This depends on what you mean by "online dating".
If you mean the "modern http-based web (aka InterTubes™)", that will take a bit of research to pin down in terms of "verifiably chronological ancestor to all dating websites"… Definite early front-runners as far as mass adoption would be Match.com and YourOneAndOnly.com, which Match later acquired and replaced its own offering with (1993-1994 timeframe).
Prior to that, however, numerous "sites" existed for online dating via USENET, Gopher, Telnet-based BBSes and MUDs, etc.
Even further back, proprietary dialup services like AOL, Compuserve, Prodigy and the like, as well as local dialup offerings in major metro areas running PC-based BBS software (only one I can personally recall is "Date-a-Del", running a Citadel variant in Minneapolis, MN, certainly active at least as far back as 1988) all offered various solutions to post and respond to personals advertisements, or even rely on computer matching algorithms to select potential mates.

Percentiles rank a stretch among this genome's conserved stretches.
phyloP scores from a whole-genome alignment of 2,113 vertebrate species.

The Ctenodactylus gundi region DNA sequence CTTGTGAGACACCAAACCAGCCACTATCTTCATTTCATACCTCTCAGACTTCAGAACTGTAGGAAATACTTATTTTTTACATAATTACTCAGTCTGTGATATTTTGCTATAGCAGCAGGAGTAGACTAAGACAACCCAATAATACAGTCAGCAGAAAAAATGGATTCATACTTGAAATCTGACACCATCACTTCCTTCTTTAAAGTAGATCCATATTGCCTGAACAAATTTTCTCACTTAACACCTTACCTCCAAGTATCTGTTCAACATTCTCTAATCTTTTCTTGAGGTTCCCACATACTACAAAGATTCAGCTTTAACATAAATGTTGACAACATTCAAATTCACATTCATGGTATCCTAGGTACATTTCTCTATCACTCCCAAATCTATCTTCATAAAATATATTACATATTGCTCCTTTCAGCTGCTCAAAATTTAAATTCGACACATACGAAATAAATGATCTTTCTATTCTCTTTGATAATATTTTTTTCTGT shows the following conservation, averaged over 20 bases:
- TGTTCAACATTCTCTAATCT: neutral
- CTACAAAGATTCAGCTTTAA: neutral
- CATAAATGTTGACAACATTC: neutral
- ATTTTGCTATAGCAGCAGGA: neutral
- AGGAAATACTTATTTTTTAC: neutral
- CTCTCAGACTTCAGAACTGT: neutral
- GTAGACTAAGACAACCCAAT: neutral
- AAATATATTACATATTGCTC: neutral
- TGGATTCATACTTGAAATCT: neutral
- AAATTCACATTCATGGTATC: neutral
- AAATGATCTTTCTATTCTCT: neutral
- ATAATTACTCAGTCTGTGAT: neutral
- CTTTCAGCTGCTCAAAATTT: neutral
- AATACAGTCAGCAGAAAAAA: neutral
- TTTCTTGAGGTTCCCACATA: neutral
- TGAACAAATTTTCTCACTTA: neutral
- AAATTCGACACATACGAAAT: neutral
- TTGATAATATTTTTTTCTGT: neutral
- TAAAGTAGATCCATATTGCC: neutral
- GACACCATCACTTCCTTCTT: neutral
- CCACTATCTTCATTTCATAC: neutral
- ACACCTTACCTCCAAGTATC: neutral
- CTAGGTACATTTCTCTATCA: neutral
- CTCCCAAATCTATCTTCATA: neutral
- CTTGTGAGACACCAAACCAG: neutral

And none of these includes all the sites/services that were used extensively for dating purposes as a by-product of some other function or intended mode of communication.
Note: I included dialup candidates in this answer specifically because of the origins of the word "online" itself in the context of computing – "a central computer establishing a connection to a peripheral or remote device".